India is a developing country and its economy is characterized as a developing market economy. It is world’s fifth largest economy by nominal GDP and also its purchasing power parity stood at third position. According to International Monetary Fund the per capita income of India ranked at 139th position by GDP (nominal) and 118th by GDP (PPP) in the year 2019. According to Economic Experts, Indian economy was just 189438 billion dollars in 1980 and subsequently the growth rate increased and Indian economy started growing smoothly. In other words the Indian economy has been growing at an impressive pace since post nineties mainly due to development of industrial and service sector. The Indian economy witnessed macroeconomic and fiscal stability due to smooth economic growth over the years. After demonetization, the Indian economy started showing a downward trend and after hectic efforts the economy started picking up slowly. But due to outbreak of Covid-19 across the globe, the Indian economy has been suffering enormously thereby it resulted into continuous decline of India’s GDP and the situation has really become worrisome. However, it is difficult to estimate the exact damage caused by Covid-19 to the Indian economy. It is believed that the economic activity in India has virtually come to a grinding halt after the announcement of lockdown by Prime Minister Modiji on 24th of March 2020 to check the spread of coronavirus across the country. This shutdown/lockdown has been extended upto May 31st with some relaxations to allow the resumption of economic activities. It is to mention here some businesses and factories started resuming their operations after observing all the prescribed guidelines issued by the Government from time to time. The Indian Economy had last contracted in 1980, when the Gross Domestic Product (GDP) shrank 5.2%. According to latest survey conducted by economists, it is usually believed that Indian economy will shrink to 0.4% in the year as a result of steps taken to combat the coronavirus pandemic.
Still some economists believed that India’s economy will start picking up once the restrictions are lifted but India has to adopt a social distancing economy to prevent the re-occurance of the coronavirus pandemic. India’s fiscal deficit is said to be around 5.5 %of GDP upto March 2021 as the Government has decided to go for extra borrowing necessitated by steep fall in collection of revenue and also on account of unscheduled spending.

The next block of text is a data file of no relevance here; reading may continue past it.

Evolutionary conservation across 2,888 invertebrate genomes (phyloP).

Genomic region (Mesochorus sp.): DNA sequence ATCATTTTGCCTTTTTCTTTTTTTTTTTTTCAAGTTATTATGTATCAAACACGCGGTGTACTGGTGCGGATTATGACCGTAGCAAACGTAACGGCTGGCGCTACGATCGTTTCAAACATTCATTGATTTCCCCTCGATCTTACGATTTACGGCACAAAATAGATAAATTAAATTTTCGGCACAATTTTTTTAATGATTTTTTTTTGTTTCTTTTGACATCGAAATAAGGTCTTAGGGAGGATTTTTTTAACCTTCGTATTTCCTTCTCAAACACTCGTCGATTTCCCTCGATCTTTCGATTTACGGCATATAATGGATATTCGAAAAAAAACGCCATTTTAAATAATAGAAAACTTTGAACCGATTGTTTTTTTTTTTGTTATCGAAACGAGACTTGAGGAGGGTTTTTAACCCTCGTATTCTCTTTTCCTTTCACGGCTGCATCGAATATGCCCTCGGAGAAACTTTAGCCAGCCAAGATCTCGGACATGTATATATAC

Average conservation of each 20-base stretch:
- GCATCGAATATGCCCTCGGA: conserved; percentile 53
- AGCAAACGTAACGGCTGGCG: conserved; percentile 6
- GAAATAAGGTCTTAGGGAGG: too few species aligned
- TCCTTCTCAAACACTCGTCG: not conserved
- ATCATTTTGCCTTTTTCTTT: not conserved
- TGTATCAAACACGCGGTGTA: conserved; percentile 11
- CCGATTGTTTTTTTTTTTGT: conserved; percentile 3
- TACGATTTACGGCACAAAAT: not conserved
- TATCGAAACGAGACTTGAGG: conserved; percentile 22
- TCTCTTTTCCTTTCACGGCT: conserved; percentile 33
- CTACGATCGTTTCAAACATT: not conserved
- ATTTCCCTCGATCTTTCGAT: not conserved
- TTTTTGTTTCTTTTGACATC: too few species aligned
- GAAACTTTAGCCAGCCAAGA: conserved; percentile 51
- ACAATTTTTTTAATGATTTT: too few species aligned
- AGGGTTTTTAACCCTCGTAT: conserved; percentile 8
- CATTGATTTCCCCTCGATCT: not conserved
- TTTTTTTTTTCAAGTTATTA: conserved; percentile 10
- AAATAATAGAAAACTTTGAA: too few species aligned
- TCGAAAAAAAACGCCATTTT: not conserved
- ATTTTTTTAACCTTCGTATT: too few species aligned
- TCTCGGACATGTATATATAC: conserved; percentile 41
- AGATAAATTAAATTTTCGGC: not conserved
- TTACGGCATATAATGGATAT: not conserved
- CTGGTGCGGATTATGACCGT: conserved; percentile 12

Therefore, Prime Minister Modi is facing daunting task of reviving the economy that has witnessed contract for the first time in four decades. Small and medium sized firms are facing the brunt of the slowdown in demand. Even Moody’s investors service maintained that Indian Economy will not grow as projected during the current financial year owing to deep shock triggered by the coronavirus outbreak.
However, Moody’s expects that there will be a bounce back in economic activity and accordingly it is forecasted that Indian economy will witnessed a growth of 6.6% after the end of this financial year. On the basis of revival of economic activity and also demand in the second half. No doubt the Government has announced economic stimulus package to support the economy but it will take time to bring the economy back on track. As the coronavirus lockdown is causing great disruption across multiple sectors, including manufacturing financial and others.
It is also believed that the continuous lockdown and restrictions on commercial activities as well as gathering of people are likely to have a significant impact on the global and domestic growth from March 2020 onwards. But Government spending will remain the key factor to India’ s economic growth. A revival in the GDP growth rate will be key to the growth of Indian Economy. India has unexpectedly slashed Repo Rate and it is believed that it has impacted small savings. Further, Indian rupee has witnessed depreciation on account of escalation of US-China tensions.
Agriculture, forestry and fishing sector employees more than the 50%of the labour force. The manufacturing sector accounts for approximately 15 to 20% of GDP followed by construction sector which accounts for 8% of GDP. Likewise, gas, electricity, mining, quarrying and water supply accounts for 5% of GDP. The Central Government under Sh. Narendra Modi is striving hard to strengthen the fundamentals of Indian Economy in the coming days. It is believed that India’s economic growth is expected to rebound in case the Government expedites the process of Economic Reforms at ground level. It is expected that Indian Economy will recover dramatically due to sector-specific demands in near future. In case, the lockdown gets extended, it would no doubt create more pressure on our financial system but with patience, perseverance and discipline India could again write their success story in near future. To give boost to economy, Indians are required to take pragmatic steps with optimistic approach in order to minimize the impact of Covid-19 on Indian Economy and growth. Under Prime Minister Modiji India is expected to cross all hurdles coming in the way of economic revival and growth in days to come.